Deep-chilling Trauma Patients

Readiness, standby, and stabilization topics
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Deep-chilling Trauma Patients

Post by Steve.Bridge » Wed Nov 16, 2011 8:58 pm

This is not a story about cryonics -- but your friends won't know that, and they may ask you what you think about it. It is good to understand this story so you can talk with them. If you then choose to extend these ideas to a cryonics discussion, that's good, too. ;) ... 51212500/1

Cryonicists have known for 30 years that cooling the brain will help animals and humans survive brain surgery and other trauma. But researchers have been unable to test this on severely injured accident victims because it is considered "experimental treatment," and federal law requires the victim or victim's family to consent to experimental treatments (and for darn good reason, considering the brutal things that have been done to victimize uneducated patients in years past). Obviously an accident victim on the highway with minutes to live cannot give informed consent to treatment. The University of Pittsburgh Medical Center (at the forefront of this research from its beginning) has plans to move ahead with human trials.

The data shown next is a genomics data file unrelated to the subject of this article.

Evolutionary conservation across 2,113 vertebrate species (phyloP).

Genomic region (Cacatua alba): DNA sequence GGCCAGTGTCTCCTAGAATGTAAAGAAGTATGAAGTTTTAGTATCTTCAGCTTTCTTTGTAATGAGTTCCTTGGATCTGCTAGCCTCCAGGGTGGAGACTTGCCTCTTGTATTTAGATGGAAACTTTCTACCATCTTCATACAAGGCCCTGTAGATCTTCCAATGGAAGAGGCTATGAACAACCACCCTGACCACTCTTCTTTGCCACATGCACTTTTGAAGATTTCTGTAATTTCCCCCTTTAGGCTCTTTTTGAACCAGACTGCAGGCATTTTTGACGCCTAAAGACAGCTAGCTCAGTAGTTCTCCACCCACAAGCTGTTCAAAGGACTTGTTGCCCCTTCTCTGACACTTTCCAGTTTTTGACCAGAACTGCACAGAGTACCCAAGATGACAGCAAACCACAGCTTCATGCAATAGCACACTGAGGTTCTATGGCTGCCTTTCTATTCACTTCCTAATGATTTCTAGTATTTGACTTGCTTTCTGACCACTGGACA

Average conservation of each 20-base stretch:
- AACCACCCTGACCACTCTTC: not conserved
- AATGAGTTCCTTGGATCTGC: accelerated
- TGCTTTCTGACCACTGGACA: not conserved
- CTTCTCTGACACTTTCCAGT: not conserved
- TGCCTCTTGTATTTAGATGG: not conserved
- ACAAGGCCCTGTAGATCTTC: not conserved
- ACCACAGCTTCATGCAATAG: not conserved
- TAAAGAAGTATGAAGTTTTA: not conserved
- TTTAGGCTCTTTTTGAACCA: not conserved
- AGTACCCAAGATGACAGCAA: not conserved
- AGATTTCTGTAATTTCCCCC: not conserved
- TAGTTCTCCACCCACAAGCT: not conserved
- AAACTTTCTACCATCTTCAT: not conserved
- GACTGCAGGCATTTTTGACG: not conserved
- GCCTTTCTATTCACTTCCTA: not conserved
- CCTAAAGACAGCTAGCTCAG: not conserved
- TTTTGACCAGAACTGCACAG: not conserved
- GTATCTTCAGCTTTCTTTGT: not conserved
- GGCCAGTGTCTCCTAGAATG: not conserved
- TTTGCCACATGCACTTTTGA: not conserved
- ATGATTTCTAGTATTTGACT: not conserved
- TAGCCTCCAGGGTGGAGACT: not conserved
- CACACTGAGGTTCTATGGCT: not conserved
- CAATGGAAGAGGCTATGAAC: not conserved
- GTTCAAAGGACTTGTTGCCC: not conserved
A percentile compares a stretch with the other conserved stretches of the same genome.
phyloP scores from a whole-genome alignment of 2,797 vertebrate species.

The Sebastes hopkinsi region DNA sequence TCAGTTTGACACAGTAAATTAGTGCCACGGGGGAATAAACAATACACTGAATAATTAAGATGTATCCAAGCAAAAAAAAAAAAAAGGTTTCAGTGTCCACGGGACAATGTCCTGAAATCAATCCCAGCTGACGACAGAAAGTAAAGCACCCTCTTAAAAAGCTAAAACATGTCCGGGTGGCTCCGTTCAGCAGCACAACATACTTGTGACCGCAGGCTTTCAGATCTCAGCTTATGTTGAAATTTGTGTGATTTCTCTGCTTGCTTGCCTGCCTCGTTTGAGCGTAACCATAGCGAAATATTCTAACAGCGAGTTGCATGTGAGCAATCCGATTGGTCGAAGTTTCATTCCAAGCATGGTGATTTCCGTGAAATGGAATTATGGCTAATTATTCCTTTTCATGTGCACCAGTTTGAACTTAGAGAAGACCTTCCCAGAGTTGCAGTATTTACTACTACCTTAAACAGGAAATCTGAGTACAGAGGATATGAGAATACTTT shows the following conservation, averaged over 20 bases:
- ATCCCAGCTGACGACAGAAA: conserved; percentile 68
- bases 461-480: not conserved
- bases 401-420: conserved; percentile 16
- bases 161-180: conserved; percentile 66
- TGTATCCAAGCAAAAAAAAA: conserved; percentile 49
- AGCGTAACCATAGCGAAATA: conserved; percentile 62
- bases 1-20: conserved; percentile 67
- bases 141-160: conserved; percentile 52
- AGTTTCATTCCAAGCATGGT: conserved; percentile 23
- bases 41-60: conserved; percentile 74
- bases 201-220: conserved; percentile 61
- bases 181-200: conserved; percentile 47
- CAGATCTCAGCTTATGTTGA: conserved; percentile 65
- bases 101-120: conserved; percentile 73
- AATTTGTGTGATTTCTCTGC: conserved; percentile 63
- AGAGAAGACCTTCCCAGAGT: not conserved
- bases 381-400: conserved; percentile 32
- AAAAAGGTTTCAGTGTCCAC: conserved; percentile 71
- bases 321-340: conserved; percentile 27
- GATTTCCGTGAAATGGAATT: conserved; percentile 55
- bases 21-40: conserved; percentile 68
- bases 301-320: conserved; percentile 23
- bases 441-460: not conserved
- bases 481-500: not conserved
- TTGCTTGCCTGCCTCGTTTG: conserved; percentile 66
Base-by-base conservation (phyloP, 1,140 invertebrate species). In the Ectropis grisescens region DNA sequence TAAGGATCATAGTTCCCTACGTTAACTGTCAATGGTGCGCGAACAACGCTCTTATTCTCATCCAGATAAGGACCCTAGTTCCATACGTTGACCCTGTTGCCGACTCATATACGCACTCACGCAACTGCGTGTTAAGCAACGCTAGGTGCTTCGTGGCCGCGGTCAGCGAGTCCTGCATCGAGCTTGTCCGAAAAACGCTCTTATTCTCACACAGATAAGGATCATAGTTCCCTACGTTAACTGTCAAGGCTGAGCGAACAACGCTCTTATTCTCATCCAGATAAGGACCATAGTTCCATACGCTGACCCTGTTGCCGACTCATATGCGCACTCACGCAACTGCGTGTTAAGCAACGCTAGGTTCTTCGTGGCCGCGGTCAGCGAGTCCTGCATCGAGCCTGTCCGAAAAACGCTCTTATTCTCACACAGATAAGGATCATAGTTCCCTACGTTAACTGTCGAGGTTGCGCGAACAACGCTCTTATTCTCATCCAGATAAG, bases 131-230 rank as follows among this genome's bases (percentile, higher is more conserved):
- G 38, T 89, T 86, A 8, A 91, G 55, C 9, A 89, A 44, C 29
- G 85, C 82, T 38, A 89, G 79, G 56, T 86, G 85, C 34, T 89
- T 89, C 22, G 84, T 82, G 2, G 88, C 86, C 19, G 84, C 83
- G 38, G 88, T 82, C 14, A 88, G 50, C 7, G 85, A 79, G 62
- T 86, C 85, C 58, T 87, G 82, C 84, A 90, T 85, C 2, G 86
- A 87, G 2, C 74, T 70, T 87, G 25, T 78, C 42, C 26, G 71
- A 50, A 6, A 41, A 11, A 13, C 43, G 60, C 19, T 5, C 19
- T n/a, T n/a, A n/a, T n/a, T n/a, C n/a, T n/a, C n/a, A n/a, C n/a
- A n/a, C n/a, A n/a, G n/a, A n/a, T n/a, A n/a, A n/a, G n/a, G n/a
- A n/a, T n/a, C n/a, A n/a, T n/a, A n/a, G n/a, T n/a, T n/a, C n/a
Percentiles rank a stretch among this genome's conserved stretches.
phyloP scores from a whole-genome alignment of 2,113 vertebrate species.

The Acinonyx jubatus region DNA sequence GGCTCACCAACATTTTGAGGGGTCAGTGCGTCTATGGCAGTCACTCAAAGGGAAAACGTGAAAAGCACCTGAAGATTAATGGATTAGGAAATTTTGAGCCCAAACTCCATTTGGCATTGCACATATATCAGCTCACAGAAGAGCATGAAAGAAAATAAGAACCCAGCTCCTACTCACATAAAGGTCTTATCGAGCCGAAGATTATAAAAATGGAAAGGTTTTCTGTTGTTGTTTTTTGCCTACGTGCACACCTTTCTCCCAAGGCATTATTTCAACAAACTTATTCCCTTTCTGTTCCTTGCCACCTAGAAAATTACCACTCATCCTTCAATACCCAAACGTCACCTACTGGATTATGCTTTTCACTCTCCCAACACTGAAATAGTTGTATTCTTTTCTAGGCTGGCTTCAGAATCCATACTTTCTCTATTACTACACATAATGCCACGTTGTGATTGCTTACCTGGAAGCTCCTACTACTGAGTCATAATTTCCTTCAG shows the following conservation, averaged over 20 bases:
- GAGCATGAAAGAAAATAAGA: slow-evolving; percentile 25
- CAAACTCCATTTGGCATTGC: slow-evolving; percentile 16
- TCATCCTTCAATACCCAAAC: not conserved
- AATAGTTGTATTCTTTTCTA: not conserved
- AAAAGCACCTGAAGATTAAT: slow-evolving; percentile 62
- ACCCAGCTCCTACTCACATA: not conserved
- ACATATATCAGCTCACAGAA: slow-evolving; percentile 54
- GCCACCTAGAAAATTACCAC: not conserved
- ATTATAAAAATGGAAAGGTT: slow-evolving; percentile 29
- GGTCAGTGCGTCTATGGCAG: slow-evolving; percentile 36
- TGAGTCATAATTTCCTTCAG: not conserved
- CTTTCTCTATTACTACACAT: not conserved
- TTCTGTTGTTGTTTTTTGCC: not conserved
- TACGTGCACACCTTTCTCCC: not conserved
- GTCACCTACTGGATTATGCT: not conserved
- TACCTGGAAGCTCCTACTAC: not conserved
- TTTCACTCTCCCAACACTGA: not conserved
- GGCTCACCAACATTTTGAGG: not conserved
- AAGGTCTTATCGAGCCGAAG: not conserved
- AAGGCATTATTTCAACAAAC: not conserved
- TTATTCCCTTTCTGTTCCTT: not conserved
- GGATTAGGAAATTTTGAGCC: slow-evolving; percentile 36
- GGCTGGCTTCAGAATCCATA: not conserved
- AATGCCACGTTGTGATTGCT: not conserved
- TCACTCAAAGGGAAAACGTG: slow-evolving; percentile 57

While this is NOT cryonics in any way, it does bring up related points. The most obvious is that "death" is not like turning out a light switch. Death is a process that can be interrupted and reversed in many cases, providing we have enough knowledge and resources. Deep cooling trauma patients should delay damage until the patient can reach the hospital, just like cryonic preservation can delay more extreme levels of damage until the patient reaches a hospital in the future.
Steve Bridge

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Re: Deep-chilling Trauma Patients

Post by TDK » Mon Nov 21, 2011 11:09 pm

If that kind of procedure starts to become common practice,
it will certainly benefit the acceptance of Alcor's procedures
by the medical community. It would be very simple at that point
to tell the hospital that you want to extend the cooling process.
Essentially saying you want Alcor to keep you chilled indefinitely,
until medical science can fix what was ailing you. I think once
it becomes more common, it will also help more doctors to
accept the procedures, and maybe even getting more of
them to sign up as Alcor members themselves. Honestly,
the more people sign up, the more it starts become
acceptable to everyone else...

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